It should also be noted that the present invention may be practiced with equal facility by utilizing either a single, internally-divided headbox or two separate headboxes and forming the multi-layered paper web directly on the drying/imprinting fabric, as suggested in FIG. 2 of U.S. Pat. No. 3,301,746. Since this latter process does not involve transfer of the web from a fine mesh Fourdrinier forming wire to a coarser mesh drying/imprinting fabric, as illustrated in FIG. 1, fluid pressure, preferably in the form of vacuum, is applied directly thereto prior to thermal predrying of the web. With the above noted exception, this variant is in all other respects identical to the processes described in connection with FIG. 1.

The present invention is most preferably practiced on paper sheets having a dry, uncreped basis weight between about 5 and about 40, and most preferably between about 7 and about 25 pounds per 3,000 square feet, depending upon the desired product weight and the product's intended use. The range of bulk densities associated with the 5 to 40 pound basis weight range is typically between about 0.020 and about 0.200 grams per cubic centimeter while the range of bulk densities associated with the 7 to 25 pound basis weight range is typically between about 0.025 and about 0.130 grams per cubic centimeter, said bulk densities being measured in the uncalendered state under a load of 80 grams per square inch. In general, the bulk density is, at least to a degree, proportional to the basis weight of the paper sheet. That is, bulk density tends to increase with an increase in basis weight, but not necessarily as a linear function.

The stretch properties of finished sheets of the present invention may be varied as desired, depending upon their intended use, by proper selection of the drying/imprinting fabric and by varying the amount of mechanical creping or micro-creping imparted to the sheets.

Since the increase in bulk and caliper of long-fibered/short-fibered stratified paper sheets of the present invention are influenced to a large extent by the contribution of the short-fibered strata of the web, applicants have found that in order to realize the maximum increase in bulk and caliper and consequently the maximum decrease in overall density, the short-fibered strata of the composite web should preferably constitute at least about 20 percent of the web's total bone dry weight, i.e., the weight of the web at 100 percent fiber consistency, and is most preferably between about 40 percent and about 60 percent of the web's total bone dry weight, particularly when dealing with webs at the lower end of the basis weight spectrum. Applicants have further learned that when the short-fibered strata comprises more than about 80 percent of the web's total bone dry weight, the overall tensile strength of the resultant paper structure decreases. Thus, in a most preferred embodiment of the present invention, the short-fibered strata comprises between about 20 percent and about 80 percent, and most preferably between about 40 percent and about 60 percent, of the web's total bone dry weight.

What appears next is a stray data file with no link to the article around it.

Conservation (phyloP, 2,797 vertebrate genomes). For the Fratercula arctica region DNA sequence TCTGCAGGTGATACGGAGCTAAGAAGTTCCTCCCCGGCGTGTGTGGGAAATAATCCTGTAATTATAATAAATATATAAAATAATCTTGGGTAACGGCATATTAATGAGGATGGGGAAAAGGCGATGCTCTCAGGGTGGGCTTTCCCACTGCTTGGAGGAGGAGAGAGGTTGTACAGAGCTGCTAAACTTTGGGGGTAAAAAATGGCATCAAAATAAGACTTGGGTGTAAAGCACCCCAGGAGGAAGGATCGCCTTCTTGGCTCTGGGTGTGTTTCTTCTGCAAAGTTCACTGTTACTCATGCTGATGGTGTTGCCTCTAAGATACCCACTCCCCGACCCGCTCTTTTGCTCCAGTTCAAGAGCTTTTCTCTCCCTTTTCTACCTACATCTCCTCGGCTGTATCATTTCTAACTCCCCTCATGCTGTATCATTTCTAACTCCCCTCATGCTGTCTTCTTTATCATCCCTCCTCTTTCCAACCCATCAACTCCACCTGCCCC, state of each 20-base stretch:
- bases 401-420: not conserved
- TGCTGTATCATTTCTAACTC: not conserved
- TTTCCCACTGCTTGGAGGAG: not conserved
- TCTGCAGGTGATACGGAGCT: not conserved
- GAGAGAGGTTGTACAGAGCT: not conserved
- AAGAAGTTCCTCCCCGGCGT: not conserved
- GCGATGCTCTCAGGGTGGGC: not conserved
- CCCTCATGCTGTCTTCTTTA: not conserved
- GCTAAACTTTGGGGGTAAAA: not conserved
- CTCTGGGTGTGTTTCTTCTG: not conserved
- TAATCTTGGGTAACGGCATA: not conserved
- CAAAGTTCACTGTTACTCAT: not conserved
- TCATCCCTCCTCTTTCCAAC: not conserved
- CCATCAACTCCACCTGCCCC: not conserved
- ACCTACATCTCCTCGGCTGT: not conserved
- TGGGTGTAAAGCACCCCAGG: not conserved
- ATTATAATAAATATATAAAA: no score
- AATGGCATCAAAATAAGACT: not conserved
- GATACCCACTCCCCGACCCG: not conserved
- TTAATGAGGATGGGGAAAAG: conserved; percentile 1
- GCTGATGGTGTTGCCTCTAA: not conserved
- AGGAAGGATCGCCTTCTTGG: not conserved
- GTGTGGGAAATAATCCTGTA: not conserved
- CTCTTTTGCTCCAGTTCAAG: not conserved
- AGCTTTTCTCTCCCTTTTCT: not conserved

Contamination of the long-fibered strata of the composite web by short papermaking fibers has no apparent negative effects on the finished sheets, at least until the concentration of short fibers in the long-fibered strata becomes so great as to cause tensile strength degradation. Applicants have learned, however, that the reverse is not true. Due apparently to the lower mobility of the longer papermaking fibers and their increased tendency to bridge across intersecting and adjacent filaments of the drying/imprinting fabric and thereby reduce the degree of fiber reorientation and penetration of the fabric mesh openings, applicants have found it desirable, in a most preferred embodiment of the present invention, to maintain a degree of separation between the short-fibered and long-fibered layers such that not more than about 30 percent, and most preferably not more than about 15 percent, of the long papermaking fibers are present in the strata containing primarily short papermaking fibers. As the degree of cross-contamination of the short-fibered strata by long fibers increases beyond this level, the desirable improvements in bulk and caliper which are characteristic of long-fibered/short-fibered stratified paper sheets of the present invention become somewhat less pronounced.